Continuing to see a therapist after completing your treatment program is highly recommended. You may be encouraged to see a therapist each week in the beginning, and these sessions can slowly taper off as you make progress. However, it’s beneficial to have someone to talk to from time and time. As you face stressful situations, you can talk with your therapist about how to best handle them. Drugs and alcohol are not an option.
Just as there are “okay” doctors and great doctors, there are “okay” therapists and great therapists. Take your time finding a therapist that can meet your needs and has worked with recovering addicts. You can look online, ask for recommendations from people in your support groups or get a referral from your treatment center.
Essential Therapist Traits
Here are seven essential traits that The River Source recommends looking for in a therapist.
1. Willingness to be a partner on your team.
Your therapist should be willing to establish an alliance with you, something called the therapeutic alliance. This means that the therapist takes time putting together a list of goals that you both agree on. You should feel that the therapist truly cares about the goals you want to achieve.
2. Ability to explain the reasons for your symptoms.
We all have a right to feel the way we do. No one should you put you down for this, and an effective therapist will be able to explain why you experience certain things. However, this doesn’t mean the therapist should use these reasons as excuses. Your counselor should adjust your treatment accordingly.
3. Strong interpersonal skills.
Effective psychotherapists can express their thoughts and feelings, and they are successful at sensing what others are thinking and feeling. When you talk to your therapist, you should feel that they are truly listening and understanding your needs rather than making assumptions.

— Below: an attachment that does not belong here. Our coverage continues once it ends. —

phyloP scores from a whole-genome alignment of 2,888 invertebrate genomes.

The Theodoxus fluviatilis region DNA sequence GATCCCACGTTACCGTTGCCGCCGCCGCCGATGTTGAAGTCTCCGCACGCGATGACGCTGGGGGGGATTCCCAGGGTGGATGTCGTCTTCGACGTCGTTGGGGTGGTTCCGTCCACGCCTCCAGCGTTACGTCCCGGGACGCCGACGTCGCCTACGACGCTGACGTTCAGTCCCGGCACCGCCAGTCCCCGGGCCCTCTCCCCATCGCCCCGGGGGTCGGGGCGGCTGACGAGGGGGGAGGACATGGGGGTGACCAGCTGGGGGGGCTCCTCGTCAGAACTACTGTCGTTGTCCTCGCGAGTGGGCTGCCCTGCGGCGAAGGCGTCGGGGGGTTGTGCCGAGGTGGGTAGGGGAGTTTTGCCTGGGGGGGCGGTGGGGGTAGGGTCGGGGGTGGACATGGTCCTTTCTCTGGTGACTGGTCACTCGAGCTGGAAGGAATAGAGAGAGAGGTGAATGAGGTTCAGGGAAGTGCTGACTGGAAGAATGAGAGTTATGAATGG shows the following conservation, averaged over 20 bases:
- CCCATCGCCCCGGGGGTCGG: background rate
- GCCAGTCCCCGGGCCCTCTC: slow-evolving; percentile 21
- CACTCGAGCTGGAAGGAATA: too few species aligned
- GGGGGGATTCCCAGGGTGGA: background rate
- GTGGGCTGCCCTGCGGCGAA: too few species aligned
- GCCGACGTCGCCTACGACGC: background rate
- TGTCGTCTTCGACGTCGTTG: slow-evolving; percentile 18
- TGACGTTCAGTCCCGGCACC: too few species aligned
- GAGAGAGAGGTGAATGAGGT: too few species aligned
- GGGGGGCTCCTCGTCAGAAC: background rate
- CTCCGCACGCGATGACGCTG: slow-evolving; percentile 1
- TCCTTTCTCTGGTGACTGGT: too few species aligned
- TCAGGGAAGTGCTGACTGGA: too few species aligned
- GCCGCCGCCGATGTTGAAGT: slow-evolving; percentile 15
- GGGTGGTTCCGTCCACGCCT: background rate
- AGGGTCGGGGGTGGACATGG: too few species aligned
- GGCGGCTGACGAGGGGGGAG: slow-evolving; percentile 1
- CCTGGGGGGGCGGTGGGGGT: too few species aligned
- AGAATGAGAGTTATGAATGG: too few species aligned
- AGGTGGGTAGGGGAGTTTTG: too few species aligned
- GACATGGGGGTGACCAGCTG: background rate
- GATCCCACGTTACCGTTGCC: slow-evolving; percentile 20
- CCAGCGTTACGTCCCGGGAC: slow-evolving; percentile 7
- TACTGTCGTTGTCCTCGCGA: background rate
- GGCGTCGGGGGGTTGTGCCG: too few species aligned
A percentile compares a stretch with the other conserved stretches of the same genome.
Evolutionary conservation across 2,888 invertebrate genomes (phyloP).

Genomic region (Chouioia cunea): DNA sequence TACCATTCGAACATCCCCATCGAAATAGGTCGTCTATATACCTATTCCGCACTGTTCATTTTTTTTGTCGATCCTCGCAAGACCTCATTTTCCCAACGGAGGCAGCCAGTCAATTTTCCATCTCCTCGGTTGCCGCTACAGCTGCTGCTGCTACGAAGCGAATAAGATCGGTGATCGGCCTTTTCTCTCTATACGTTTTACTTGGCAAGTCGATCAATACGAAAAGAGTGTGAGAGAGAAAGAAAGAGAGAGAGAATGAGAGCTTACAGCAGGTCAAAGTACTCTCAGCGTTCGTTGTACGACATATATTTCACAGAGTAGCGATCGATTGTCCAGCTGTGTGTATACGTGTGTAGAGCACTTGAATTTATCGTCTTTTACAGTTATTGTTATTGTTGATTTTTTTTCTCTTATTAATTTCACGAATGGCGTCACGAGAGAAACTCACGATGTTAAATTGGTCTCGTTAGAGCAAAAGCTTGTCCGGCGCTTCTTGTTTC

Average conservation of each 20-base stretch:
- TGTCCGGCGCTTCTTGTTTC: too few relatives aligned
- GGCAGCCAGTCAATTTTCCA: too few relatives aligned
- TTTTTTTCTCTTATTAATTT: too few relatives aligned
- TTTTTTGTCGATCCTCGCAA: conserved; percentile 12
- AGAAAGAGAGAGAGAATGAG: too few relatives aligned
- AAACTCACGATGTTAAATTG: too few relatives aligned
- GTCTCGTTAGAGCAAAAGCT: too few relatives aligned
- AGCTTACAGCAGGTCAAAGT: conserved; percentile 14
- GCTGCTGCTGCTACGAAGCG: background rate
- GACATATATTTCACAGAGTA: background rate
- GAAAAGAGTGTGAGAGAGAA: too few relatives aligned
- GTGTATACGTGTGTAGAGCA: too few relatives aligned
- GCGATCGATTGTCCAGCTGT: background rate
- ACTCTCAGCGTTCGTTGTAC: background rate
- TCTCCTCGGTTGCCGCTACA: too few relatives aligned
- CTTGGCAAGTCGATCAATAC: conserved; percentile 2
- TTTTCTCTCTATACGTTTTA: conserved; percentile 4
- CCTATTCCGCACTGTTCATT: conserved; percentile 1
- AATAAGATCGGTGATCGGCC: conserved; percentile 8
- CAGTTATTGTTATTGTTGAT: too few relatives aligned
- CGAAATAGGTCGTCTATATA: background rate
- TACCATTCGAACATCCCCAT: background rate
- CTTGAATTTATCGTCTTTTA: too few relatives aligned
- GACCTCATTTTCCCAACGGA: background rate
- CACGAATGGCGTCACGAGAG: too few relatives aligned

4. Trust factor.
Trust is a key component of any successful therapist-client relationship. How do you feel about your therapist? What was your first impression of them? If you don’t trust the counselor, look for a new one. Sticking with the same person just because they were referred to you can prevent you from opening up and getting the full benefit of therapy.
5. Commitment to your treatment plan.
Your counselor should be up to speed on your continuing care plan. They may also have recommendations of their own, such as taking part in daily fitness or attending additional support groups. The right therapist will explain your expectations for a successful recovery and hold you accountable.
6. Attention given toward your progress.
Everyone recovers in a different way. A strong addiction counselor should not have generalizations planned out for you. They should celebrate your milestones and focus on the areas where you are improving, as this is a sign that the therapy is working.
7. Sensitivity to your background.
Recovering addicts often have sensitive backgrounds. This may come from before your abuse, or it may refer to things that happened while you were abusing drugs. Your therapist should be sensitive to these needs, as well as any religious, cultural or relationship statuses.
Many factors affect the outcome of therapy, but it all starts with the right therapist. The above seven traits are strong indicators that you have found a counselor that will work with you to reach your sobriety goals.